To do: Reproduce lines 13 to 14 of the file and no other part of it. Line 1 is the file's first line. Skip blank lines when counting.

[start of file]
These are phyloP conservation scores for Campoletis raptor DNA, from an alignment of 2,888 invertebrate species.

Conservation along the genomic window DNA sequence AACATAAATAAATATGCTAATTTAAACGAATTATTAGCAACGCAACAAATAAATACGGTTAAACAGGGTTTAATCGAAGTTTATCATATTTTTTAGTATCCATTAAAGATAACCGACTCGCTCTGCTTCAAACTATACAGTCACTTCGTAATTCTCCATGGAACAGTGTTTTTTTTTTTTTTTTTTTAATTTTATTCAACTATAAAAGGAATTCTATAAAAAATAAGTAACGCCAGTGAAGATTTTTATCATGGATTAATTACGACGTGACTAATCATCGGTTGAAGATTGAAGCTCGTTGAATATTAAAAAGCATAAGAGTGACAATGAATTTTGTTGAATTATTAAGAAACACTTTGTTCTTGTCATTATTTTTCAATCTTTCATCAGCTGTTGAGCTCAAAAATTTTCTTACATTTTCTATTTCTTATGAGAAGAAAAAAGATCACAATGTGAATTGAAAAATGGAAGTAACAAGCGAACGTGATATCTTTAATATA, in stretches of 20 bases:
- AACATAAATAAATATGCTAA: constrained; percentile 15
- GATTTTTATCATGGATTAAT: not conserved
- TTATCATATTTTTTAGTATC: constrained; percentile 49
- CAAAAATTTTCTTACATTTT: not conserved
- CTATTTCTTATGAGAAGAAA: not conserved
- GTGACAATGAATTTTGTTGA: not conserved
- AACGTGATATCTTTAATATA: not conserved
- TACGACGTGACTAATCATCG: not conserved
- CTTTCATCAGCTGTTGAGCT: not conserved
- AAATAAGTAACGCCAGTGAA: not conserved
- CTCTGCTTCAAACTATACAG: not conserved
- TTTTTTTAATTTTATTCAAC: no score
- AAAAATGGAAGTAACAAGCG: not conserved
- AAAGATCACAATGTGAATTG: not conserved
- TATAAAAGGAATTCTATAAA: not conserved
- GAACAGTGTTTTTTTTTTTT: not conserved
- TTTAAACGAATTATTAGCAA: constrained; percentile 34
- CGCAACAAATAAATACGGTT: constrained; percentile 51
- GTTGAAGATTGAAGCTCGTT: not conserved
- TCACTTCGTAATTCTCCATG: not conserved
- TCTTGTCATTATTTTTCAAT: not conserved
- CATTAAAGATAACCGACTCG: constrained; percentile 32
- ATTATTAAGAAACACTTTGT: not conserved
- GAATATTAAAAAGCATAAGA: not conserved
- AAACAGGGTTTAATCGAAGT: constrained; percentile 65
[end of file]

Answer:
- CTCTGCTTCAAACTATACAG: not conserved
- TTTTTTTAATTTTATTCAAC: no score